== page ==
Once upon a time, all TV broadcasting was VHF. Most of us either weren’t born or were very young. The original broadcast range of channels 1-13 (here’s what happened to channel 1) was amended in 1948 to include UHF channels starting with channel 14. The very first UHF broadcast was the following year. For much of that time, there was a hope that VHF TV broadcasting would go away. Yet, 70+ years later, here we are.
Why did VHF broadcasting start?
VHF was considered quite advanced in the early days of television. It took very complex equipment, and a massive amount of power, to broadcast up to 300,000 cycles per second. The VHF broadcast range of 30-300KHz was expected to be all we needed. It was wide open broadcast space back in those days, and the goal was to fill it with TV broadcasts.
Unfortunately, the tech of the time let broadcasters down almost immediately. Broadcast equipment wasn’t precise, and if you broadcast on two adjacent channels, they interfered with each other. So, complex rules and maps were drawn so that wouldn’t happen. If your market had a channel 5, it couldn’t have a channel 6. Not only that, none of the other markets surrounding your could have either a channel 5 or a channel 6. (a quick note: there is a gap between channels 4 and 5, between 6 and 7, and between 13 and 14. So you can have those channels in the same market.)
This “sideband protection” scheme meant that in practice, you couldn’t have more than about 7 channels in any city, and depending on the lay of the land you might not be able to have more than 4 or 5 of them.
The whole big world of UHF
UHF broadcasting initially added 69 more channels in order to give broadcasters room to grow. But, UHF was even harder to control than VHF, and took more power to broadcast. From a marketing point of view, major broadcasters didn’t want to be stuck “in the upper channels” where they feared they could not compete.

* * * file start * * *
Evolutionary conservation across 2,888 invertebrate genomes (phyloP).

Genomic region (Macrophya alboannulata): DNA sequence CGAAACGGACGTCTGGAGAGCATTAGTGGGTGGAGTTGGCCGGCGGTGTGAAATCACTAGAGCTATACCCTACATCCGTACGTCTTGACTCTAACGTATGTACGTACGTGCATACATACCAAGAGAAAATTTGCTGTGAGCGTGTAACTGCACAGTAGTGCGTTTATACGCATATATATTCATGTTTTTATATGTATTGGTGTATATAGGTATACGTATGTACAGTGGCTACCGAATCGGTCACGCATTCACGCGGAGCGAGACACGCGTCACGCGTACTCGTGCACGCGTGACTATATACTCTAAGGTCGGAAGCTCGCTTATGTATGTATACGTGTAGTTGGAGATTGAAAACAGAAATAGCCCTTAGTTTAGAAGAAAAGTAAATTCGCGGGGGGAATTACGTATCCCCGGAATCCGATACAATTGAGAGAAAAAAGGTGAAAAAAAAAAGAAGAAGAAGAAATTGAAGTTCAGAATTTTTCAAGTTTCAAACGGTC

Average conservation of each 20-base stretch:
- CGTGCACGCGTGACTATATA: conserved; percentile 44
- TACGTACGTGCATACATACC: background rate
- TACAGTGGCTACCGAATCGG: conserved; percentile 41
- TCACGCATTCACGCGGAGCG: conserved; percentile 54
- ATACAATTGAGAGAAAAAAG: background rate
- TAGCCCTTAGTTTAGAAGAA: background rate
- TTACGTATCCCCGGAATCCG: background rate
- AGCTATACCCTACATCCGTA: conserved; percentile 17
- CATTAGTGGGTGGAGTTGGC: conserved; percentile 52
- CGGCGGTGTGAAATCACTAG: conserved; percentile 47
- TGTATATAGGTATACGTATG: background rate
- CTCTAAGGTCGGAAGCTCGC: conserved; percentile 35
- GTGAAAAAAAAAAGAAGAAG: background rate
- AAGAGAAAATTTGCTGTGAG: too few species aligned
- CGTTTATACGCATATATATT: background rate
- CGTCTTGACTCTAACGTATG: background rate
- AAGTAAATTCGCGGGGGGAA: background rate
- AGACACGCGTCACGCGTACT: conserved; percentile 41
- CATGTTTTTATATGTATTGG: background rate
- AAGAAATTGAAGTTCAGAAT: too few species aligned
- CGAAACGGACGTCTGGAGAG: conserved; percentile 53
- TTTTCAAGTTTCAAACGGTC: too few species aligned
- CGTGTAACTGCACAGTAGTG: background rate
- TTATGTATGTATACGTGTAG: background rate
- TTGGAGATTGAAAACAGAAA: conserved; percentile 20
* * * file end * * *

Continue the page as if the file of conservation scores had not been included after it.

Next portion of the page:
UHF’s capacity would be cut three times over the years due to its lack of popularity. First, channels 70-83 were given away, followed by 51-69 which were given to burgeoning cell phone users. Finally, this past year, channels 37-51 were auctioned off for even more cellular capacity.
In the meantime, though, technology advanced. It became easier to broadcast on UHF and “sideband protection” wasn’t needed for digital channels.
…which is where we find ourselves today.
Today, there are more VHF channels than there were before. It was hoped that broadcasters would move to UHF once TV went 100% digital, but they didn’t. Those broadcasters with memorable channel numbers often chose to keep them, and that meant keeping the VHF spectrum open to everyone. So, when the valuable 600MHz band went to cellular, more stations moved back to VHF.
We’re stuck with VHF now. It doesn’t work really well for cell phones, because VHF antennas need to be bigger than today’s cell phones. No one wants to walk around with a 6 foot antenna coming off their phone.
However, people are still willing to put a larger antenna on their home, and that’s why VHF television broadcasting will be with us for quite a while to come.
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